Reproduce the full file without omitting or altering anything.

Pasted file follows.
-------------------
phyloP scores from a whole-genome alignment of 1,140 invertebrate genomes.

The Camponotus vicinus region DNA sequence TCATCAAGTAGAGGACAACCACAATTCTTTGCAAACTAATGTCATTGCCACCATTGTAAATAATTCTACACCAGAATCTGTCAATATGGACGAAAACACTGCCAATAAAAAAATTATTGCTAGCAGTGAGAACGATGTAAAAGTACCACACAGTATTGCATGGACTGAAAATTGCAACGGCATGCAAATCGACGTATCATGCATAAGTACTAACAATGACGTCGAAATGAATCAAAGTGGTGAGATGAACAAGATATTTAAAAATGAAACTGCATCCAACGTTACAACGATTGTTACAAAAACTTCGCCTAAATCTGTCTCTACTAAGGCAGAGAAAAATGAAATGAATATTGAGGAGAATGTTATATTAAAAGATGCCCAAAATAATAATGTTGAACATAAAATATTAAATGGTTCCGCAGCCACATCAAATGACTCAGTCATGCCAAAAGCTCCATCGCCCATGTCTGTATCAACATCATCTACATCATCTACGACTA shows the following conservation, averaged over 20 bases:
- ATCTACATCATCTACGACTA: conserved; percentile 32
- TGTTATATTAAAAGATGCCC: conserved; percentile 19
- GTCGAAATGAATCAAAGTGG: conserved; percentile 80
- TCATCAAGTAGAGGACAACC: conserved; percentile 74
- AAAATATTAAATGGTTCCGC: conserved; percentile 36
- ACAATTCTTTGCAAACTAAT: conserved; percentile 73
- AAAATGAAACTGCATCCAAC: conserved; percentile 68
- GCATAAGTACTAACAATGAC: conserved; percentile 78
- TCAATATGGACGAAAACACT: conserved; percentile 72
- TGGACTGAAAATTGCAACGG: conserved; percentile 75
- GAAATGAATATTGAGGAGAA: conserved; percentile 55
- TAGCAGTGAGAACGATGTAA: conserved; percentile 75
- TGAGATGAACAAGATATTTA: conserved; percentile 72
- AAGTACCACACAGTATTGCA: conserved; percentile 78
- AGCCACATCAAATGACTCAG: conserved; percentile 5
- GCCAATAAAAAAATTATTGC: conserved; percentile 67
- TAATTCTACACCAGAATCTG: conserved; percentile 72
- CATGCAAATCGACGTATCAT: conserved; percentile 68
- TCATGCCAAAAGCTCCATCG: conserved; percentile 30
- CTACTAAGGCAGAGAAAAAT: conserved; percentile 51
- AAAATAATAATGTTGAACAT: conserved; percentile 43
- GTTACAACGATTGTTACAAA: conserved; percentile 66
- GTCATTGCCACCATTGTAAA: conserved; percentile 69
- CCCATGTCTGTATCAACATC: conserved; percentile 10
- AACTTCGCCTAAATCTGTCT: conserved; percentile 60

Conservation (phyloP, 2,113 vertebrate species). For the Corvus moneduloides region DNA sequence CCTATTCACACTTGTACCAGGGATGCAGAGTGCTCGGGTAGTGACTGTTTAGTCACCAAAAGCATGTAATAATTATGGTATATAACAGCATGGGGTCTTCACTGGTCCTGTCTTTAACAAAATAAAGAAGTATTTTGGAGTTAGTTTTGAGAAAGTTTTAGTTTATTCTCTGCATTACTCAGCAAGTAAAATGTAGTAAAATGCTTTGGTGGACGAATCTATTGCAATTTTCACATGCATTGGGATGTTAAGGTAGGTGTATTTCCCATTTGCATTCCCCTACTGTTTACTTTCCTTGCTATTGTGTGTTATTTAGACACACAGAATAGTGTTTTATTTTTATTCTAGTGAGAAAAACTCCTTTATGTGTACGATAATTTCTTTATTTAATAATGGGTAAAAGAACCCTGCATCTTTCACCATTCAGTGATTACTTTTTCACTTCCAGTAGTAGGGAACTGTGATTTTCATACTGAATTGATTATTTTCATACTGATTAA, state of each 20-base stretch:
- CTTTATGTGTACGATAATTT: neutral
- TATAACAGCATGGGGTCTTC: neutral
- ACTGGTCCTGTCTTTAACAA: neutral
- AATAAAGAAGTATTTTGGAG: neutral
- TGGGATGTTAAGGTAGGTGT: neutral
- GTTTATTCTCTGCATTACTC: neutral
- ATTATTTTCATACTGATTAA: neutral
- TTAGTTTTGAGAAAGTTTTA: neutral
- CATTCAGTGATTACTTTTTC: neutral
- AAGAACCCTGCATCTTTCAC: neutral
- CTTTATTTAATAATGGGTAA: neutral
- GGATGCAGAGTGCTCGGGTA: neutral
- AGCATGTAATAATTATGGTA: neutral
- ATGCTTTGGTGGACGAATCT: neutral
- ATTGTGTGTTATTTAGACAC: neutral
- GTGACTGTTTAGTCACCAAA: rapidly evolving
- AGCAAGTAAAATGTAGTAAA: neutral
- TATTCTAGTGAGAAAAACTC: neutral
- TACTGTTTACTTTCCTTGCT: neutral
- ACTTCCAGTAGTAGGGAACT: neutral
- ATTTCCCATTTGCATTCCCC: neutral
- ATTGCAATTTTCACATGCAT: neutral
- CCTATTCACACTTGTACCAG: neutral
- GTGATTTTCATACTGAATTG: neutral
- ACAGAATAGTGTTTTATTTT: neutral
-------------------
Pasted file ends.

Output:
phyloP scores from a whole-genome alignment of 1,140 invertebrate genomes.

The Camponotus vicinus region DNA sequence TCATCAAGTAGAGGACAACCACAATTCTTTGCAAACTAATGTCATTGCCACCATTGTAAATAATTCTACACCAGAATCTGTCAATATGGACGAAAACACTGCCAATAAAAAAATTATTGCTAGCAGTGAGAACGATGTAAAAGTACCACACAGTATTGCATGGACTGAAAATTGCAACGGCATGCAAATCGACGTATCATGCATAAGTACTAACAATGACGTCGAAATGAATCAAAGTGGTGAGATGAACAAGATATTTAAAAATGAAACTGCATCCAACGTTACAACGATTGTTACAAAAACTTCGCCTAAATCTGTCTCTACTAAGGCAGAGAAAAATGAAATGAATATTGAGGAGAATGTTATATTAAAAGATGCCCAAAATAATAATGTTGAACATAAAATATTAAATGGTTCCGCAGCCACATCAAATGACTCAGTCATGCCAAAAGCTCCATCGCCCATGTCTGTATCAACATCATCTACATCATCTACGACTA shows the following conservation, averaged over 20 bases:
- ATCTACATCATCTACGACTA: conserved; percentile 32
- TGTTATATTAAAAGATGCCC: conserved; percentile 19
- GTCGAAATGAATCAAAGTGG: conserved; percentile 80
- TCATCAAGTAGAGGACAACC: conserved; percentile 74
- AAAATATTAAATGGTTCCGC: conserved; percentile 36
- ACAATTCTTTGCAAACTAAT: conserved; percentile 73
- AAAATGAAACTGCATCCAAC: conserved; percentile 68
- GCATAAGTACTAACAATGAC: conserved; percentile 78
- TCAATATGGACGAAAACACT: conserved; percentile 72
- TGGACTGAAAATTGCAACGG: conserved; percentile 75
- GAAATGAATATTGAGGAGAA: conserved; percentile 55
- TAGCAGTGAGAACGATGTAA: conserved; percentile 75
- TGAGATGAACAAGATATTTA: conserved; percentile 72
- AAGTACCACACAGTATTGCA: conserved; percentile 78
- AGCCACATCAAATGACTCAG: conserved; percentile 5
- GCCAATAAAAAAATTATTGC: conserved; percentile 67
- TAATTCTACACCAGAATCTG: conserved; percentile 72
- CATGCAAATCGACGTATCAT: conserved; percentile 68
- TCATGCCAAAAGCTCCATCG: conserved; percentile 30
- CTACTAAGGCAGAGAAAAAT: conserved; percentile 51
- AAAATAATAATGTTGAACAT: conserved; percentile 43
- GTTACAACGATTGTTACAAA: conserved; percentile 66
- GTCATTGCCACCATTGTAAA: conserved; percentile 69
- CCCATGTCTGTATCAACATC: conserved; percentile 10
- AACTTCGCCTAAATCTGTCT: conserved; percentile 60

Conservation (phyloP, 2,113 vertebrate species). For the Corvus moneduloides region DNA sequence CCTATTCACACTTGTACCAGGGATGCAGAGTGCTCGGGTAGTGACTGTTTAGTCACCAAAAGCATGTAATAATTATGGTATATAACAGCATGGGGTCTTCACTGGTCCTGTCTTTAACAAAATAAAGAAGTATTTTGGAGTTAGTTTTGAGAAAGTTTTAGTTTATTCTCTGCATTACTCAGCAAGTAAAATGTAGTAAAATGCTTTGGTGGACGAATCTATTGCAATTTTCACATGCATTGGGATGTTAAGGTAGGTGTATTTCCCATTTGCATTCCCCTACTGTTTACTTTCCTTGCTATTGTGTGTTATTTAGACACACAGAATAGTGTTTTATTTTTATTCTAGTGAGAAAAACTCCTTTATGTGTACGATAATTTCTTTATTTAATAATGGGTAAAAGAACCCTGCATCTTTCACCATTCAGTGATTACTTTTTCACTTCCAGTAGTAGGGAACTGTGATTTTCATACTGAATTGATTATTTTCATACTGATTAA, state of each 20-base stretch:
- CTTTATGTGTACGATAATTT: neutral
- TATAACAGCATGGGGTCTTC: neutral
- ACTGGTCCTGTCTTTAACAA: neutral
- AATAAAGAAGTATTTTGGAG: neutral
- TGGGATGTTAAGGTAGGTGT: neutral
- GTTTATTCTCTGCATTACTC: neutral
- ATTATTTTCATACTGATTAA: neutral
- TTAGTTTTGAGAAAGTTTTA: neutral
- CATTCAGTGATTACTTTTTC: neutral
- AAGAACCCTGCATCTTTCAC: neutral
- CTTTATTTAATAATGGGTAA: neutral
- GGATGCAGAGTGCTCGGGTA: neutral
- AGCATGTAATAATTATGGTA: neutral
- ATGCTTTGGTGGACGAATCT: neutral
- ATTGTGTGTTATTTAGACAC: neutral
- GTGACTGTTTAGTCACCAAA: rapidly evolving
- AGCAAGTAAAATGTAGTAAA: neutral
- TATTCTAGTGAGAAAAACTC: neutral
- TACTGTTTACTTTCCTTGCT: neutral
- ACTTCCAGTAGTAGGGAACT: neutral
- ATTTCCCATTTGCATTCCCC: neutral
- ATTGCAATTTTCACATGCAT: neutral
- CCTATTCACACTTGTACCAG: neutral
- GTGATTTTCATACTGAATTG: neutral
- ACAGAATAGTGTTTTATTTT: neutral